y'=(1+y^2)/(1+x^2) y(2)=3 book answer y=(x+c)/(1-cx) how is this possible with out trig substitution

At vero eos et accusamus et iusto odio dignissimos ducimus qui blanditiis praesentium voluptatum deleniti atque corrupti quos dolores et quas molestias excepturi sint occaecati cupiditate non provident, similique sunt in culpa qui officia deserunt mollitia animi, id est laborum et dolorum fuga. Et harum quidem rerum facilis est et expedita distinctio. Nam libero tempore, cum soluta nobis est eligendi optio cumque nihil impedit quo minus id quod maxime placeat facere possimus, omnis voluptas assumenda est, omnis dolor repellendus. Itaque earum rerum hic tenetur a sapiente delectus, ut aut reiciendis voluptatibus maiores alias consequatur aut perferendis doloribus asperiores repellat.

Get our expert's

answer on brainly

SEE EXPERT ANSWER

Get your free account and access expert answers to this and thousands of other questions.

A community for students.

y'=(1+y^2)/(1+x^2) y(2)=3 book answer y=(x+c)/(1-cx) how is this possible with out trig substitution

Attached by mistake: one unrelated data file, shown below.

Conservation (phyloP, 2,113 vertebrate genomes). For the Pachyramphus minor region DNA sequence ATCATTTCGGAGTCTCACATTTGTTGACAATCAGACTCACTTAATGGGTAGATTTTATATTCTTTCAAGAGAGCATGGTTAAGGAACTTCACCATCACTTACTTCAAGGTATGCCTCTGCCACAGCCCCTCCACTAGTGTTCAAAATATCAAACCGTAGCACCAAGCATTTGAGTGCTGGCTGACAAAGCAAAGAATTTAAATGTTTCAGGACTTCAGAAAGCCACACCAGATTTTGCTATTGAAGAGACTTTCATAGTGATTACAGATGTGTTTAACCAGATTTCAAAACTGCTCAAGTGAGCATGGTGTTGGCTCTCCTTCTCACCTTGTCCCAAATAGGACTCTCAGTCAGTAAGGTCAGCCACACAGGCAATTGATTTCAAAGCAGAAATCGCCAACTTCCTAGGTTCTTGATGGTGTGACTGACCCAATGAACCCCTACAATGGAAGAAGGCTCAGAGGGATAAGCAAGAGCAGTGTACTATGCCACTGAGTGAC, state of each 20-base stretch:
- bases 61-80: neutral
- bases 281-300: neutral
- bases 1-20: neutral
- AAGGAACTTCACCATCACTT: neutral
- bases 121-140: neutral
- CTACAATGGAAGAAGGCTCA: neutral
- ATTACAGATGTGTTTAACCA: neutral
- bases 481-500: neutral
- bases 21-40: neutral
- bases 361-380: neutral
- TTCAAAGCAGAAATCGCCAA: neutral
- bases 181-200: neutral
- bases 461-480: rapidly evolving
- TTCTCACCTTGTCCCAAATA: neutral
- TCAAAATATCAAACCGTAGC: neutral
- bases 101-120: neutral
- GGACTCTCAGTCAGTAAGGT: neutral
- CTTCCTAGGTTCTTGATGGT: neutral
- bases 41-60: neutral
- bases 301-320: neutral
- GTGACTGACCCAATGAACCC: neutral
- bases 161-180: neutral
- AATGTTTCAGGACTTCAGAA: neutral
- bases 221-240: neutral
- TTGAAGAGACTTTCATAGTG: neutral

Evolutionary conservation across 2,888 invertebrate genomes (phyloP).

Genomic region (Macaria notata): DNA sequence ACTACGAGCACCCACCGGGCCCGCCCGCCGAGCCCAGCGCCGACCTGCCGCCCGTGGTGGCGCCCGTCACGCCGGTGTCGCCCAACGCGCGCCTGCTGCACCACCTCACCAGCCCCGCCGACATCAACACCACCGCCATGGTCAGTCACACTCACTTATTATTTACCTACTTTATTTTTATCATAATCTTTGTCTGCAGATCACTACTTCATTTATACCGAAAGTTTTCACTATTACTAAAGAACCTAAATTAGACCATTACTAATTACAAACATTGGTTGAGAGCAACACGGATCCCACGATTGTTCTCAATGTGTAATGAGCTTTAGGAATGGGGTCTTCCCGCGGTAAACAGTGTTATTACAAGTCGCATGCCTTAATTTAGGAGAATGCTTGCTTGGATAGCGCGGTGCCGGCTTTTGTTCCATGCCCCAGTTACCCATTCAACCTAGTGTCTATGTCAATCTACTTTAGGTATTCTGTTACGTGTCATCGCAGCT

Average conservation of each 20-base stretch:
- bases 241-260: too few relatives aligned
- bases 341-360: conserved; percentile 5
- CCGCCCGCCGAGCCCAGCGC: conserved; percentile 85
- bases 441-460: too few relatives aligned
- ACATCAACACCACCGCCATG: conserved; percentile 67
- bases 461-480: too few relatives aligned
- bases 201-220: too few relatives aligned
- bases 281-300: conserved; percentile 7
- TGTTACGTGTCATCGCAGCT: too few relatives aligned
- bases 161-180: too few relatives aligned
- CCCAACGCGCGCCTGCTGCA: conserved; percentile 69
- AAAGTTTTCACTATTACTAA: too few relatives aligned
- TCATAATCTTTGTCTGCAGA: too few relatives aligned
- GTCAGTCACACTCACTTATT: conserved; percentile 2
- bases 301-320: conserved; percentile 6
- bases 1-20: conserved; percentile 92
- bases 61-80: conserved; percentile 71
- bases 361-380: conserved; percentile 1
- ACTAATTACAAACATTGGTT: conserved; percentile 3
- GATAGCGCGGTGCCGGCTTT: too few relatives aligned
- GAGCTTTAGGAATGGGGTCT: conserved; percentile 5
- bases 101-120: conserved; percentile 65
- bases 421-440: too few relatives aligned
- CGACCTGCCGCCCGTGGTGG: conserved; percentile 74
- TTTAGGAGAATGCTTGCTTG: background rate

Mathematics
I got my questions answered at brainly.com in under 10 minutes. Go to brainly.com now for free help!
At vero eos et accusamus et iusto odio dignissimos ducimus qui blanditiis praesentium voluptatum deleniti atque corrupti quos dolores et quas molestias excepturi sint occaecati cupiditate non provident, similique sunt in culpa qui officia deserunt mollitia animi, id est laborum et dolorum fuga. Et harum quidem rerum facilis est et expedita distinctio. Nam libero tempore, cum soluta nobis est eligendi optio cumque nihil impedit quo minus id quod maxime placeat facere possimus, omnis voluptas assumenda est, omnis dolor repellendus. Itaque earum rerum hic tenetur a sapiente delectus, ut aut reiciendis voluptatibus maiores alias consequatur aut perferendis doloribus asperiores repellat.

Get this expert

answer on brainly

SEE EXPERT ANSWER

Get your free account and access expert answers to this and thousands of other questions

It's not. And the answer should remind you of this trig identity that will be very useful: \[ \tan(a+b) = \frac{ \tan a + \tan b}{1 - \tan a . \tan b} \]
y′=((1+y²)/(1+x²)), y(0)=3 Equation with separable variables: ((y′)/(1+y²))=(1/(1+x²))⇒arctan y=arctan x+C arctan y(0)=arctan0+C⇒arctan3=C arctan y=arctan x+arctan3 [this is the solution in implicit form... up to here the differential equation problem should be considered solved] To solve the implicit function problem, use the formula JamesJ gave you: ⇒y(x)=tan(arctan x+arctan3)=((x+3)/(1-3x)) Please note this is just the first-level solution ... strictly speaking, you still have to find the (maximal) domain of the solution, maybe discuss some other issues ...

Not the answer you are looking for?

Search for more explanations.

Ask your own question

Other answers:

Not the answer you are looking for?

Search for more explanations.

Ask your own question